Hey there, time traveller!
This article was published 16/3/2009 (2600 days ago), so information in it may no longer be current.
THE provincial government had a nasty surprise for Carol and Trevor Patterson when the Winnipeg couple recently purchased a new home.
Along with the $350,000 bill from their homebuilder was a $4,650 land transfer tax (LTT) bill from the province.
"We knew the tax was there, but the fact it was that high was shocking," Carol Patterson said in an interview Monday. "Our jaws just dropped."
Patterson said she can understand the province charging a fee to recover the costs of registering their property transaction in its provincial land registry system. But $4,650?
"It's sickening," she said. "Certainly they could make it a more manageable amount and give people a break."
Patterson isn't the only one who thinks Manitoba homebuyers deserve a break. On Monday, the Winnipeg Realtors Association (WRA) called on the Manitoba government to provide some LTT relief to homebuyers in its March 25 budget.
"It is really important to understand the Manitoba Land Transfer Tax is an additional closing cost a purchaser must come up with before taking possession of a property," said Don Cook, chairman of the WRA's civic and legislative committee. "In times when the economy is going through a slowdown, the government should do anything in its power to support a key sector of the economy that creates millions in economic spinoffs and jobs."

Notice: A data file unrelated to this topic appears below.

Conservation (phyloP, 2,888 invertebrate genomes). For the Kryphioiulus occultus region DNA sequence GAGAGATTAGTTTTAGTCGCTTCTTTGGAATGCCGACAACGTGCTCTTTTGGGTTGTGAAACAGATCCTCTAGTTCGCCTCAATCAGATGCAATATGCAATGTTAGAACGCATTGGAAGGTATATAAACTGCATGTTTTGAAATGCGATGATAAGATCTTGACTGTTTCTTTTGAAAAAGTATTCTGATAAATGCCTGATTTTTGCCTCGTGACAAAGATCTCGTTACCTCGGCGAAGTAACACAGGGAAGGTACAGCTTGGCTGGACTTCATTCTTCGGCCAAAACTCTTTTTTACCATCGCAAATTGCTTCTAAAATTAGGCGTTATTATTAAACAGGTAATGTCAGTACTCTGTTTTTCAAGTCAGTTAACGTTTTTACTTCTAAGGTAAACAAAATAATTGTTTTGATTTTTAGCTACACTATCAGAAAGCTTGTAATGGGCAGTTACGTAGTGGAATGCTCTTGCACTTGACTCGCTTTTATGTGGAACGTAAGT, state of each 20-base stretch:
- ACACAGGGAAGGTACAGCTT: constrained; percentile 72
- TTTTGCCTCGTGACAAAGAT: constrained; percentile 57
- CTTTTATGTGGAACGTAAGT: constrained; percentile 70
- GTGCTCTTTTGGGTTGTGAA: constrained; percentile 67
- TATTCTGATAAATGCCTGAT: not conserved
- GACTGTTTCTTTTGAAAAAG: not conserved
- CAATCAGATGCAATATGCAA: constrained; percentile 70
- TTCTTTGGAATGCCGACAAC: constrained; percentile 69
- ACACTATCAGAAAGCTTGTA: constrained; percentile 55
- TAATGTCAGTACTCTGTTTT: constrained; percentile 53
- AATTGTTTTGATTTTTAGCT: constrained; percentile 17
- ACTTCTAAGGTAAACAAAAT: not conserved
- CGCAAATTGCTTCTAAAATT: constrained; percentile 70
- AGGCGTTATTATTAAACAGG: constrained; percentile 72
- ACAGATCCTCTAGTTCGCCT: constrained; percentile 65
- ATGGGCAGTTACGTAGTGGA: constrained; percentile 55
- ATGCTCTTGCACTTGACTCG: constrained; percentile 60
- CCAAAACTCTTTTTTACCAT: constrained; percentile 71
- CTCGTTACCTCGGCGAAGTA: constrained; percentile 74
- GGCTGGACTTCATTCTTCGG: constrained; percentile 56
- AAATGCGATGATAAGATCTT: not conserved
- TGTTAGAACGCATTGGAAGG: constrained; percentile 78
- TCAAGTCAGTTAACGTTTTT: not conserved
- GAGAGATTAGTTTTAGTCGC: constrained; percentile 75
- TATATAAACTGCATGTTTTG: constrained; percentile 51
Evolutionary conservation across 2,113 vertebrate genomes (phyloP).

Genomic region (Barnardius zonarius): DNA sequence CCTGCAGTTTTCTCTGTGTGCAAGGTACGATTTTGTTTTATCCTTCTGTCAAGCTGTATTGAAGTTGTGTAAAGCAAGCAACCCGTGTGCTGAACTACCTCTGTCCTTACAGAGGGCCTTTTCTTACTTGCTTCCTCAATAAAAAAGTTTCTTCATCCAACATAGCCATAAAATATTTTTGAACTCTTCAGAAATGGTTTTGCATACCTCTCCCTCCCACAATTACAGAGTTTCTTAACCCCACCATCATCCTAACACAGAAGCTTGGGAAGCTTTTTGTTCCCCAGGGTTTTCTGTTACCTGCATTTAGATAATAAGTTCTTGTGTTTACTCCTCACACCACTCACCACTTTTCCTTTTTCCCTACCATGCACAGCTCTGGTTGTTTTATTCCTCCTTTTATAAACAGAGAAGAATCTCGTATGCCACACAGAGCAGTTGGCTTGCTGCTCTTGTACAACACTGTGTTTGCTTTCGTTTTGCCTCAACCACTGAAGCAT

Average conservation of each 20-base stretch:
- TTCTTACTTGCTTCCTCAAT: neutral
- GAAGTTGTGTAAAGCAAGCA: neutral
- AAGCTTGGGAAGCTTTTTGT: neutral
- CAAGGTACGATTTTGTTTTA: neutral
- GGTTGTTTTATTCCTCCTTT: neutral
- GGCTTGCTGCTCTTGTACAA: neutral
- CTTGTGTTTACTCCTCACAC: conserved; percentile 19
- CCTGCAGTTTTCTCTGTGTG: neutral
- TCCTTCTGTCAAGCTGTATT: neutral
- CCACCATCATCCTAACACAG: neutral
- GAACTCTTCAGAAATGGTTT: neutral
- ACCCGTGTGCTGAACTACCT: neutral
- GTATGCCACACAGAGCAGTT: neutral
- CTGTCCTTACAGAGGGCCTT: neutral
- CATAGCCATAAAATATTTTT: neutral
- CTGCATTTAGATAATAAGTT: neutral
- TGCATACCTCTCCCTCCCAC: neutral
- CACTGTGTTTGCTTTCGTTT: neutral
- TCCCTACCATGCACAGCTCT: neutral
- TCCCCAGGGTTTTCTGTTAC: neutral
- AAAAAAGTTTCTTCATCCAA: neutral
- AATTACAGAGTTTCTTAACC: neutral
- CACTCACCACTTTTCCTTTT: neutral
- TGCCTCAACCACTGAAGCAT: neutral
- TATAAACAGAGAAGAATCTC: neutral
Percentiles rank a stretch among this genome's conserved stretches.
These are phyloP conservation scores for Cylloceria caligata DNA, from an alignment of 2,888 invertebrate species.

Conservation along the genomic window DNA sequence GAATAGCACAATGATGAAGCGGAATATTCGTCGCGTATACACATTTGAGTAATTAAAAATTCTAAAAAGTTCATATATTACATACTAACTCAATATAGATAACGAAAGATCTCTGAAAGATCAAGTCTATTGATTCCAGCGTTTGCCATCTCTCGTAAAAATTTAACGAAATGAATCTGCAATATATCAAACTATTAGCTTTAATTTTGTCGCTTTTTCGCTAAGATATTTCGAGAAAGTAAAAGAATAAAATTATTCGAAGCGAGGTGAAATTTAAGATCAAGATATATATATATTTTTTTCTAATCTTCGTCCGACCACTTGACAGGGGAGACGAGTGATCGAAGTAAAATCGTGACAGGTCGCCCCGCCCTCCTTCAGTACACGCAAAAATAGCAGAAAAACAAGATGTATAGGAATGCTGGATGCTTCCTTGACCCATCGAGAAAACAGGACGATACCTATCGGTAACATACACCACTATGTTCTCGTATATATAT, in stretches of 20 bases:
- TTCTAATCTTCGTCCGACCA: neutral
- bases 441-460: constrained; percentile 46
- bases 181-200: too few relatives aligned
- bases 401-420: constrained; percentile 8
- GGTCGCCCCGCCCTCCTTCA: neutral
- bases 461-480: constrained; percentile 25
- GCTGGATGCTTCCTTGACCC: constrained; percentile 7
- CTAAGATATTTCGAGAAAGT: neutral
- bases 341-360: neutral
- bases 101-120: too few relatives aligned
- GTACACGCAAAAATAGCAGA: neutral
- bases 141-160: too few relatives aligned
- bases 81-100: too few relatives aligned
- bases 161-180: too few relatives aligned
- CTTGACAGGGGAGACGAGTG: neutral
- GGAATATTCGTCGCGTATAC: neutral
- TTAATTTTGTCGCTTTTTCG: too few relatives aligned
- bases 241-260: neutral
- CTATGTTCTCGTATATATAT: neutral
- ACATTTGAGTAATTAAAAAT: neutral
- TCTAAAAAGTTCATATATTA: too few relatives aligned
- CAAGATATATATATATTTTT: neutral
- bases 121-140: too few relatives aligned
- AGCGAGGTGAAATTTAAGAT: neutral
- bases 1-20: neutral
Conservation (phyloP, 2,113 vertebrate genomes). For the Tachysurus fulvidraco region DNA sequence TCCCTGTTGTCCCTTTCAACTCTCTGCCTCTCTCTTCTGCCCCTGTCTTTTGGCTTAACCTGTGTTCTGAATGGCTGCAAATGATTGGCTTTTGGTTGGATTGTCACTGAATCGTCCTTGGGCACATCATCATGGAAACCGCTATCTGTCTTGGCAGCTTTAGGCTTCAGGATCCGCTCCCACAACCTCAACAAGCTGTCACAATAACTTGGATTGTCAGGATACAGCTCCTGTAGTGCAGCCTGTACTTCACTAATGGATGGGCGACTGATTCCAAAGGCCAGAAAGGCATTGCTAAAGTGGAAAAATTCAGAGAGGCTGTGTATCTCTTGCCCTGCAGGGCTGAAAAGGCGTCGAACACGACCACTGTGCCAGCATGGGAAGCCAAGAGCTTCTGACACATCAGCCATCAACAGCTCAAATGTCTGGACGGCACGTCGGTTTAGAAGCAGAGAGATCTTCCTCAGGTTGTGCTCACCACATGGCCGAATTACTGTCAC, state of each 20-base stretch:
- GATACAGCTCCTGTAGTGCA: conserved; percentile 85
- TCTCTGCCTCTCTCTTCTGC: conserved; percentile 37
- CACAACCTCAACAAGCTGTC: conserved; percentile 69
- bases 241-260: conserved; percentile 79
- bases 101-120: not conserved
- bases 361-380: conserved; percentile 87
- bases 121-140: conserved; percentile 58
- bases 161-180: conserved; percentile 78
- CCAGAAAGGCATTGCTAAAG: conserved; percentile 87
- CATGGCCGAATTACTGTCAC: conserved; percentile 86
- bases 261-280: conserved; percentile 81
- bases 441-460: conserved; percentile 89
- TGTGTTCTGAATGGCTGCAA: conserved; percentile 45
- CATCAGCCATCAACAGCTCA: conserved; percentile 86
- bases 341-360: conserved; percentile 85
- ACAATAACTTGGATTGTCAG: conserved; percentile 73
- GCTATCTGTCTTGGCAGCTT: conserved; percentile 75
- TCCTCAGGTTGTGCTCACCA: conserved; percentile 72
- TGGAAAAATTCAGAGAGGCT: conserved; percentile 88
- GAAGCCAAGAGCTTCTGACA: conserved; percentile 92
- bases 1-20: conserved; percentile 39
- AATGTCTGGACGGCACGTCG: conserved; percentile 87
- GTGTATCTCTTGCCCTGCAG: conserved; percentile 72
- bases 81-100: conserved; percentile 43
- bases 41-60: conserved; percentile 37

In a meeting last month with Finance Minister Greg Selinger and some of his senior department officials, the association asked that first-time homebuyers be exempted from paying the tax, that the graduated tax rates be lowered, and that the tax be capped at a selling price of $500,000.
The current tax rate is 0.5 per cent for the portion of the selling price between $30,000 and $90,000, 1.0 per cent for the portion between $90,000 and $150,000, 1.5 per cent from $150,000 to $200,000 and 2.0 per cent for anything above $200,000.
The WRA has asked that those rates be lowered to 0.5 per cent for the first $100,000, 1.0 per cent for the next $100,000, and 2.0 per cent for anything between $200,000 and $500,000.
The association noted Manitoba's tax is one of the highest among the four provinces that have such a levy. The others are Quebec, Ontario and British Columbia.
The amount of LTT paid here has also been increasing at double or triple the rate of the other three provinces -- a whopping 358 per cent between 1997 and 2007, the association said.
Cook said exempting first-time buyers would help stimulate the local housing market because some of them now likely have to postpone their purchases until they can save up enough money to pay the tax.
Winnipeg lawyer Jeffrey Shypit said he handles more than 3,000 real estate transactions per year, and his clients are often shocked at the size of their LTT bill.
He also called on the province to give homebuyers a break. And he said the accelerating tax should be replaced with a flat percentage rate that's easier for homebuyers to understand.
A spokesman for Selinger's office said he can't comment on whether any relief might be included in next week's budget. But she noted the province has already provided relief to homeowners by eliminating the residential education support levy, boosting the education property tax credit, and lowering personal income taxes.